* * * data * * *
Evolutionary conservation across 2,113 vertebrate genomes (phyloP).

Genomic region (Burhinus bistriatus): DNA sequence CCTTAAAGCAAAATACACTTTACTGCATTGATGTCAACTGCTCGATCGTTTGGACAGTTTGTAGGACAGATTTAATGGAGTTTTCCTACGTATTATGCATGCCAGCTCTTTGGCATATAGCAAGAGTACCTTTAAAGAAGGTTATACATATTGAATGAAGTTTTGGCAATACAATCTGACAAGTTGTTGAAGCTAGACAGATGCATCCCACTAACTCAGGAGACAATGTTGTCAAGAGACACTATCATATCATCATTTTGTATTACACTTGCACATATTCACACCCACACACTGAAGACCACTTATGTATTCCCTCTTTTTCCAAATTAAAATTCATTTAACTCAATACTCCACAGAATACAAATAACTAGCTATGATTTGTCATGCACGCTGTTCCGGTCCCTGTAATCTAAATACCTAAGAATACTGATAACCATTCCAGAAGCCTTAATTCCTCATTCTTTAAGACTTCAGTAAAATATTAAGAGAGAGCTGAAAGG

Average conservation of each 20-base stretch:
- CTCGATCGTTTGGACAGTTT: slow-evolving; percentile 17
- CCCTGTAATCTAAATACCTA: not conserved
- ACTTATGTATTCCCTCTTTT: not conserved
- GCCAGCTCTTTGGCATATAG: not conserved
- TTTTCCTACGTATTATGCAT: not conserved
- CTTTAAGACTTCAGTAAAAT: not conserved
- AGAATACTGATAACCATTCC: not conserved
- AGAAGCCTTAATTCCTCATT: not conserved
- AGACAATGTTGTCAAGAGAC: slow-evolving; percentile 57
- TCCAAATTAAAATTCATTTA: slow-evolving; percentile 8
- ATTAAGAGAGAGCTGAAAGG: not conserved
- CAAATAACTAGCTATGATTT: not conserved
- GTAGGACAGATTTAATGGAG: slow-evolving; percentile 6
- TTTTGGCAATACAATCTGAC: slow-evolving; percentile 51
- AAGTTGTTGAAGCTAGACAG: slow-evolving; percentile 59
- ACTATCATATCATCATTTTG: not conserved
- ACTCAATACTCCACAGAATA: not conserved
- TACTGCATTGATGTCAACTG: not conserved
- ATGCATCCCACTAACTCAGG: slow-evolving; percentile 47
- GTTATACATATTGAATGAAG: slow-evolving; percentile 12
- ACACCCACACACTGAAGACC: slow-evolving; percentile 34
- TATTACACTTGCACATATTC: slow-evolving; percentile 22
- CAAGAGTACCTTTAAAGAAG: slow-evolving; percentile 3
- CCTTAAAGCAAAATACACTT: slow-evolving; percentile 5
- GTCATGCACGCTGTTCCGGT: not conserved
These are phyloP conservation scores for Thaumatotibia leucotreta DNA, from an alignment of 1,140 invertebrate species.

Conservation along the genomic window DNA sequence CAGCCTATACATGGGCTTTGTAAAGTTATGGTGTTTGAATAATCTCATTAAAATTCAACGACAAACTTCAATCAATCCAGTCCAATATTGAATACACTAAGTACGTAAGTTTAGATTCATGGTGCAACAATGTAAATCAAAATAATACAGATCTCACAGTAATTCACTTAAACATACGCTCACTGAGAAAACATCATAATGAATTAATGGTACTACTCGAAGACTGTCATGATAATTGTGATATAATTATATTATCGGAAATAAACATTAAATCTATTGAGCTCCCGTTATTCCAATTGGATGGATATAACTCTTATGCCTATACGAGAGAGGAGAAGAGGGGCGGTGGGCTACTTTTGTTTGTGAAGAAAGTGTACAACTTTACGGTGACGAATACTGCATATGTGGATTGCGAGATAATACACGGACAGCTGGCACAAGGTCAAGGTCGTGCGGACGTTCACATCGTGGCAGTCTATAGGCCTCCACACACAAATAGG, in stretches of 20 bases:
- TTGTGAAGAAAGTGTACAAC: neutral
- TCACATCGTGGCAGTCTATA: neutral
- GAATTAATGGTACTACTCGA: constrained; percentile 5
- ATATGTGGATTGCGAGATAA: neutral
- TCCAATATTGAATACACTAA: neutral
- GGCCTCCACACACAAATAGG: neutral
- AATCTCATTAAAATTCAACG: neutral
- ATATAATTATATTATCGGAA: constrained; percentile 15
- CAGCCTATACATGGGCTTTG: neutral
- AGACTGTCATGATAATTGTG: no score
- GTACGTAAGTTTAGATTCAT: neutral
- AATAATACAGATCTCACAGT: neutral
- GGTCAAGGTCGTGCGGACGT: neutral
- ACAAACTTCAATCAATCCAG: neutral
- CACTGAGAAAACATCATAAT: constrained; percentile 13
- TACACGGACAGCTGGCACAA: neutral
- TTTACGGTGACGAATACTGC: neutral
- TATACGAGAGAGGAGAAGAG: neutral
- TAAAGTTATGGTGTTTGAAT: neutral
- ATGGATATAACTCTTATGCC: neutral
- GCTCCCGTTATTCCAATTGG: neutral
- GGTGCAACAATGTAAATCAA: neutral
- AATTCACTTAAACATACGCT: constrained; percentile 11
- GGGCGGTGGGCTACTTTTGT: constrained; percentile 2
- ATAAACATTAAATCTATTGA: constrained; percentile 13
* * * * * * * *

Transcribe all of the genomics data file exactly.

Evolutionary conservation across 2,113 vertebrate genomes (phyloP).

Genomic region (Burhinus bistriatus): DNA sequence CCTTAAAGCAAAATACACTTTACTGCATTGATGTCAACTGCTCGATCGTTTGGACAGTTTGTAGGACAGATTTAATGGAGTTTTCCTACGTATTATGCATGCCAGCTCTTTGGCATATAGCAAGAGTACCTTTAAAGAAGGTTATACATATTGAATGAAGTTTTGGCAATACAATCTGACAAGTTGTTGAAGCTAGACAGATGCATCCCACTAACTCAGGAGACAATGTTGTCAAGAGACACTATCATATCATCATTTTGTATTACACTTGCACATATTCACACCCACACACTGAAGACCACTTATGTATTCCCTCTTTTTCCAAATTAAAATTCATTTAACTCAATACTCCACAGAATACAAATAACTAGCTATGATTTGTCATGCACGCTGTTCCGGTCCCTGTAATCTAAATACCTAAGAATACTGATAACCATTCCAGAAGCCTTAATTCCTCATTCTTTAAGACTTCAGTAAAATATTAAGAGAGAGCTGAAAGG

Average conservation of each 20-base stretch:
- CTCGATCGTTTGGACAGTTT: slow-evolving; percentile 17
- CCCTGTAATCTAAATACCTA: not conserved
- ACTTATGTATTCCCTCTTTT: not conserved
- GCCAGCTCTTTGGCATATAG: not conserved
- TTTTCCTACGTATTATGCAT: not conserved
- CTTTAAGACTTCAGTAAAAT: not conserved
- AGAATACTGATAACCATTCC: not conserved
- AGAAGCCTTAATTCCTCATT: not conserved
- AGACAATGTTGTCAAGAGAC: slow-evolving; percentile 57
- TCCAAATTAAAATTCATTTA: slow-evolving; percentile 8
- ATTAAGAGAGAGCTGAAAGG: not conserved
- CAAATAACTAGCTATGATTT: not conserved
- GTAGGACAGATTTAATGGAG: slow-evolving; percentile 6
- TTTTGGCAATACAATCTGAC: slow-evolving; percentile 51
- AAGTTGTTGAAGCTAGACAG: slow-evolving; percentile 59
- ACTATCATATCATCATTTTG: not conserved
- ACTCAATACTCCACAGAATA: not conserved
- TACTGCATTGATGTCAACTG: not conserved
- ATGCATCCCACTAACTCAGG: slow-evolving; percentile 47
- GTTATACATATTGAATGAAG: slow-evolving; percentile 12
- ACACCCACACACTGAAGACC: slow-evolving; percentile 34
- TATTACACTTGCACATATTC: slow-evolving; percentile 22
- CAAGAGTACCTTTAAAGAAG: slow-evolving; percentile 3
- CCTTAAAGCAAAATACACTT: slow-evolving; percentile 5
- GTCATGCACGCTGTTCCGGT: not conserved
These are phyloP conservation scores for Thaumatotibia leucotreta DNA, from an alignment of 1,140 invertebrate species.

Conservation along the genomic window DNA sequence CAGCCTATACATGGGCTTTGTAAAGTTATGGTGTTTGAATAATCTCATTAAAATTCAACGACAAACTTCAATCAATCCAGTCCAATATTGAATACACTAAGTACGTAAGTTTAGATTCATGGTGCAACAATGTAAATCAAAATAATACAGATCTCACAGTAATTCACTTAAACATACGCTCACTGAGAAAACATCATAATGAATTAATGGTACTACTCGAAGACTGTCATGATAATTGTGATATAATTATATTATCGGAAATAAACATTAAATCTATTGAGCTCCCGTTATTCCAATTGGATGGATATAACTCTTATGCCTATACGAGAGAGGAGAAGAGGGGCGGTGGGCTACTTTTGTTTGTGAAGAAAGTGTACAACTTTACGGTGACGAATACTGCATATGTGGATTGCGAGATAATACACGGACAGCTGGCACAAGGTCAAGGTCGTGCGGACGTTCACATCGTGGCAGTCTATAGGCCTCCACACACAAATAGG, in stretches of 20 bases:
- TTGTGAAGAAAGTGTACAAC: neutral
- TCACATCGTGGCAGTCTATA: neutral
- GAATTAATGGTACTACTCGA: constrained; percentile 5
- ATATGTGGATTGCGAGATAA: neutral
- TCCAATATTGAATACACTAA: neutral
- GGCCTCCACACACAAATAGG: neutral
- AATCTCATTAAAATTCAACG: neutral
- ATATAATTATATTATCGGAA: constrained; percentile 15
- CAGCCTATACATGGGCTTTG: neutral
- AGACTGTCATGATAATTGTG: no score
- GTACGTAAGTTTAGATTCAT: neutral
- AATAATACAGATCTCACAGT: neutral
- GGTCAAGGTCGTGCGGACGT: neutral
- ACAAACTTCAATCAATCCAG: neutral
- CACTGAGAAAACATCATAAT: constrained; percentile 13
- TACACGGACAGCTGGCACAA: neutral
- TTTACGGTGACGAATACTGC: neutral
- TATACGAGAGAGGAGAAGAG: neutral
- TAAAGTTATGGTGTTTGAAT: neutral
- ATGGATATAACTCTTATGCC: neutral
- GCTCCCGTTATTCCAATTGG: neutral
- GGTGCAACAATGTAAATCAA: neutral
- AATTCACTTAAACATACGCT: constrained; percentile 11
- GGGCGGTGGGCTACTTTTGT: constrained; percentile 2
- ATAAACATTAAATCTATTGA: constrained; percentile 13